So r/AskHistorians as a subreddit is, like r/musictheory, it’s a subreddit based around question and answers. We have a quite a detailed set of rules about what kind of questions can get asked and what kind of answers that we would accept on the subreddit and not remove. And so with the questions that get asked, we want questions that are focused on a time and place that could be answered within a reasonably short amount of words. And we hope to get answers that are, within that reasonably short space and time, still in-depth and comprehensive, and which is based on the most recent historiographical knowledge. The other thing about r/AskHistorians that we put a lot of emphasis on is what we call civility. And so it says in our rules that “All users are expected to behave with courtesy and politeness at all times. We will not tolerate racism, sexism, or any other forms of bigotry. This includes Holocaust denialism. Nor will we accept personal insults of any kind, and do not allow minor nitpicking of grammar or spelling.”

Nathaniel:

Thank you, Tim, for that overview. I think I would just like to highlight here that r/AskHistorians is sort of infamous in some ways for having some of the most strict moderation policies on Reddit, which comes from, as you say, these high standards for answers. Which distinguishes it from r/musictheory, where we want our users to throw out possible answers as a way to practice their learning. Whereas you have to deal with things like Holocaust denialism and that shapes really your moderation policies, wouldn’t you say?

Timothy:

Yeah, absolutely, with something like Holocaust denialism, we don’t want people to be posting if they’re if they’re still shaking that learning, because when they get things wrong, they can get things very wrong. And it can be quite embarrassing to the level of possibly being illegal in some countries. But yeah, we are very famous on the rest of Reddit for basically having lots of threads where everything is deleted because, you know, from our perspective, nothing came up to standard. And our standards that high in the context of academic stuff, but we want more than a couple of sentences, which is most of what the removed comments actually are.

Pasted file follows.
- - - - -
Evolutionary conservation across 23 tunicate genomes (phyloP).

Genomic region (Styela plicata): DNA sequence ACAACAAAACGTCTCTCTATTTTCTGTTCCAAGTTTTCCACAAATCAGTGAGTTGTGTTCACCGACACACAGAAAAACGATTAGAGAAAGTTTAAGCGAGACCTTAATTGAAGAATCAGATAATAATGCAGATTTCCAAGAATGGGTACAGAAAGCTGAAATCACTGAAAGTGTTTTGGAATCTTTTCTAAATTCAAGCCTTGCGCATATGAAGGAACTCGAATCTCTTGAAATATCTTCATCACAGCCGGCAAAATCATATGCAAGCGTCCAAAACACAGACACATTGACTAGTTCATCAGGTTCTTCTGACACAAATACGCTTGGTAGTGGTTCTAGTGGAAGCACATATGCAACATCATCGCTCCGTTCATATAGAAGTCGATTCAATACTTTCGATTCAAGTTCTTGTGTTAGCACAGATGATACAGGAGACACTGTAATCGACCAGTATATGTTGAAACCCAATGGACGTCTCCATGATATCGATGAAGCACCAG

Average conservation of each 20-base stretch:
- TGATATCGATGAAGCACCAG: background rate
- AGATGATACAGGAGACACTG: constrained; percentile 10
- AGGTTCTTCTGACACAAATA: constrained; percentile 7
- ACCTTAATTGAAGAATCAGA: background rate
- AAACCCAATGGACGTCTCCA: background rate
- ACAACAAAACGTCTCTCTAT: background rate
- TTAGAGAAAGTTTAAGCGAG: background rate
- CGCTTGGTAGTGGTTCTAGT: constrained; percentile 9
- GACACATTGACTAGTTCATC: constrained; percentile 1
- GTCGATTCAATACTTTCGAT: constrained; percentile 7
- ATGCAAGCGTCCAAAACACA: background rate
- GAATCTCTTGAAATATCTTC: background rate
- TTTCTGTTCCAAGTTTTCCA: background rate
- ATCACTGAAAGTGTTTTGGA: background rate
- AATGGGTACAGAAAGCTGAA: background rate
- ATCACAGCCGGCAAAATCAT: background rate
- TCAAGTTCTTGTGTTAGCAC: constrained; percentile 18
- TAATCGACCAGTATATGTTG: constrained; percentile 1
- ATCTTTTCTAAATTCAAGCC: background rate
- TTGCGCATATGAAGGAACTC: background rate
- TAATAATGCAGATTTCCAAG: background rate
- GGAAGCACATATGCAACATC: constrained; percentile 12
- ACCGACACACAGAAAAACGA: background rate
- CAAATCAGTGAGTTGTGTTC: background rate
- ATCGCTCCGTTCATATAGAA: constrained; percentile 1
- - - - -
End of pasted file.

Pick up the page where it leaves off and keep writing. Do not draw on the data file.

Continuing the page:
Justice:

So the main governing principle of r/popheads is the idea of a safe space. Unlike much of the rest Reddit, our community is predominantly young, female, queer, or people of color. So we would like to promote a safe space for people to be able to express themselves and not fear, retaliation, judgment, bigotry of any kind. So, like with r/AskHistorians, on r/popheads, civility is a paramount rule.

Sarah:

So this is really interesting, it sounds like there are a lot of similarities, particularly when it comes to rules around civility on each of our subreddits. We all want to make users feel welcome, we want them to be comfortable, we want to keep them free from exposure to bigoted or offensive content. But there’s also some key differences in terms of how we how we are sharing the content, the kinds of content that can be shared and the goals and how and how each of us are going about that. And I guess I’m just wondering now how did that sort of come to be, what sort of the origin story of each of our individual subreddits?

Justice: